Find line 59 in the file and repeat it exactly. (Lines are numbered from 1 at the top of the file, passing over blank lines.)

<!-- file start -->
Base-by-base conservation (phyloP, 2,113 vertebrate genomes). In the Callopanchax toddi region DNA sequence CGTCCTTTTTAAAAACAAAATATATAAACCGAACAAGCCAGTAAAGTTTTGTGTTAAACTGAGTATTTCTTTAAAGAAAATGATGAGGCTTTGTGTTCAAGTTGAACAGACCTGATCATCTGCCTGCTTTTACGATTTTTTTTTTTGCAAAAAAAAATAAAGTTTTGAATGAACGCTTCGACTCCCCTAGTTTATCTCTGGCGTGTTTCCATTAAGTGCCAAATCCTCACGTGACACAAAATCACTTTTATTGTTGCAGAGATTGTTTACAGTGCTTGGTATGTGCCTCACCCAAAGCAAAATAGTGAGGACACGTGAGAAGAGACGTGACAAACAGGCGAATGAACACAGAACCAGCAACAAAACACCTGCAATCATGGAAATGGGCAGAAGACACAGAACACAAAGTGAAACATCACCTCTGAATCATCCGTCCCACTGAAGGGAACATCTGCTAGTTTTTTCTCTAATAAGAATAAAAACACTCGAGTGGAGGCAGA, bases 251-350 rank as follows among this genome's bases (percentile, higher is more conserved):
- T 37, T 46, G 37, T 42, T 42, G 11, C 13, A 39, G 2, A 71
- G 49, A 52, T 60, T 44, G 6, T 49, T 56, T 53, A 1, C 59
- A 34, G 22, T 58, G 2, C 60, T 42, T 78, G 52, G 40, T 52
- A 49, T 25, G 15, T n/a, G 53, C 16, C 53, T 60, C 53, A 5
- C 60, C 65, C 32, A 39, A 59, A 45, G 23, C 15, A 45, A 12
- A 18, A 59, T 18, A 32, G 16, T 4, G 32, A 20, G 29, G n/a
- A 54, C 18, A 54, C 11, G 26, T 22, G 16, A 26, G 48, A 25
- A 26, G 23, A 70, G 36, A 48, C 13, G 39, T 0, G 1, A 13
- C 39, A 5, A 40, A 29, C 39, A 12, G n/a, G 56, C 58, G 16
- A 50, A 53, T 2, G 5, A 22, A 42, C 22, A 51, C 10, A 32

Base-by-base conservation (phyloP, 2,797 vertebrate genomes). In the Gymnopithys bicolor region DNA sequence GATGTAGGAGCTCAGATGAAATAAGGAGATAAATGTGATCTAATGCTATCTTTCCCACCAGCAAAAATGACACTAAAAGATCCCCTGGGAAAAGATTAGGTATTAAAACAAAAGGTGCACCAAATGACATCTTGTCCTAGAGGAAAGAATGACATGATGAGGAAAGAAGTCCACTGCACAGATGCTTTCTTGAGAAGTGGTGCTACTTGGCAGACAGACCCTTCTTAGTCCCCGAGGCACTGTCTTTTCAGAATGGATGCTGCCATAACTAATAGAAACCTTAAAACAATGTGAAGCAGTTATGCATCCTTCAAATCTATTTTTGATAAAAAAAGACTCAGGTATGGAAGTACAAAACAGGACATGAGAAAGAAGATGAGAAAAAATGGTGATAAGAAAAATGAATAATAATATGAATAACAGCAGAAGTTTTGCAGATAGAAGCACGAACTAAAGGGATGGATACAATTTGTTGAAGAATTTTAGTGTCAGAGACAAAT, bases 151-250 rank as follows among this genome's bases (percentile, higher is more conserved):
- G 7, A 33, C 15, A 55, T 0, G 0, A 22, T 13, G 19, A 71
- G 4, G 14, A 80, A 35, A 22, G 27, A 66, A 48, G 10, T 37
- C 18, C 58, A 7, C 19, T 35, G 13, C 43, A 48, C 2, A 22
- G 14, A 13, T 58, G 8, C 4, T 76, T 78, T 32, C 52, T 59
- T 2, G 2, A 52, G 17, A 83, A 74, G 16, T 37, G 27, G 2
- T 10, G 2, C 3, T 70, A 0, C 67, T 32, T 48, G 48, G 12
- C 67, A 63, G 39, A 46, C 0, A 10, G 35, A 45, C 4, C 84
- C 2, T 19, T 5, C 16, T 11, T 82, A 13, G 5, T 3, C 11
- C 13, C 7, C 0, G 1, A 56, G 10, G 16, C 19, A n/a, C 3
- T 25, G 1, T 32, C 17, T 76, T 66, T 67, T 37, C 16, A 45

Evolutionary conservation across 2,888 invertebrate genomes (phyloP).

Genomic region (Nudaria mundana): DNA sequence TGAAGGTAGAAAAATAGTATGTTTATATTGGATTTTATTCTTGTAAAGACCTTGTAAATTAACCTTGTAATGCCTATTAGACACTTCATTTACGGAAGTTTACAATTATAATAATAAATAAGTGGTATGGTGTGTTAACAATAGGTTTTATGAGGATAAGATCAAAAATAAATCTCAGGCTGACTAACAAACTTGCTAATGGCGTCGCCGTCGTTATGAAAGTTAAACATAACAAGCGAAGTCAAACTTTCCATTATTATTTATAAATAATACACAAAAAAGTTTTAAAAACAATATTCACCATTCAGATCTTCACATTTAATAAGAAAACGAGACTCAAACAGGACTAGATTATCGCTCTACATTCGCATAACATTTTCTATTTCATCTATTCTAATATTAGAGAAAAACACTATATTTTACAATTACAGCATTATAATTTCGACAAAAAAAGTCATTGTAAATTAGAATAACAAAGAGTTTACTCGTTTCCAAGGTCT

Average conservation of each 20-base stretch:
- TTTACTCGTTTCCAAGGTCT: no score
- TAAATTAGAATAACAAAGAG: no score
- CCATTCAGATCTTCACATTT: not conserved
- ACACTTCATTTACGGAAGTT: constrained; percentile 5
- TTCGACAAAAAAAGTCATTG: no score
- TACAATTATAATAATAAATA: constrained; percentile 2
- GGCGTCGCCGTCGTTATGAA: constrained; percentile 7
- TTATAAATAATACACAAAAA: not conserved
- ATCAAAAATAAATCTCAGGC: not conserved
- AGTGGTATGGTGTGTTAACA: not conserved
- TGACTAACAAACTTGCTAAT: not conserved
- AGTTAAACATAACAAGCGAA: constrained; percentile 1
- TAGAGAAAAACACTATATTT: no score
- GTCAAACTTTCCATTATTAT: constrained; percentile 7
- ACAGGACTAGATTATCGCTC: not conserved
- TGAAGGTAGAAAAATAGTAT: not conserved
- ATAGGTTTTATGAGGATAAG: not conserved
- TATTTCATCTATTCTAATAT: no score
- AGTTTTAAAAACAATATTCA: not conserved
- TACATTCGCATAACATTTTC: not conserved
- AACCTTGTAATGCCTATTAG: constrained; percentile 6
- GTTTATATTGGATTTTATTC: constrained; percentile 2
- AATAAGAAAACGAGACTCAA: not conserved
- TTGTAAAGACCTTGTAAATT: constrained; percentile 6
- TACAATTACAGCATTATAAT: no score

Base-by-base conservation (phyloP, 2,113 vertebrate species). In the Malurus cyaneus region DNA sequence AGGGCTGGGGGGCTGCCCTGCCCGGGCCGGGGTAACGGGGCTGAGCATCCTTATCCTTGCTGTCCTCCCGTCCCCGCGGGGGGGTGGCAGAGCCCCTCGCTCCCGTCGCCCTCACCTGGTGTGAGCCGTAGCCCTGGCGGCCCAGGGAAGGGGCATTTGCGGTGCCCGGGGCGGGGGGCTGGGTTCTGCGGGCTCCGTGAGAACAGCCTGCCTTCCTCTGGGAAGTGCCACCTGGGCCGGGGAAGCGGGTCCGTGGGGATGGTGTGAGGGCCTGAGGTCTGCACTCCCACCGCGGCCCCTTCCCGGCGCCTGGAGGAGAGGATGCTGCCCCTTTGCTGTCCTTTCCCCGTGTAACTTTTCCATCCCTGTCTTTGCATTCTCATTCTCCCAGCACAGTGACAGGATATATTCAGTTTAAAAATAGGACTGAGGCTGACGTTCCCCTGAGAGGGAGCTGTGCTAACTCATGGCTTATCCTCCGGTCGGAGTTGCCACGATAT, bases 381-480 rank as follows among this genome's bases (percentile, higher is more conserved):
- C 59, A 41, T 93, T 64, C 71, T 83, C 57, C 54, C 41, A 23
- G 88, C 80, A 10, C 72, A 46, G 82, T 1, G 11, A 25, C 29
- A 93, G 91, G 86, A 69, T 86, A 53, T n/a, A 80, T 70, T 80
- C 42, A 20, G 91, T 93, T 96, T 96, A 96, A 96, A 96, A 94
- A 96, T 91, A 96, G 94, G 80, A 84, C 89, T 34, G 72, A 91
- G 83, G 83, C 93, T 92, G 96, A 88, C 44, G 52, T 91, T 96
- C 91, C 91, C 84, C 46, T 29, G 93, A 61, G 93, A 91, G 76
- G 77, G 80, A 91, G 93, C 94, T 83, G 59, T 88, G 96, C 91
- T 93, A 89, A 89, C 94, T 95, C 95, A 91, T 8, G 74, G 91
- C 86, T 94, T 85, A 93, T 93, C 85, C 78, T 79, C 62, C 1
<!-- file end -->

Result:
- G 77, G 80, A 91, G 93, C 94, T 83, G 59, T 88, G 96, C 91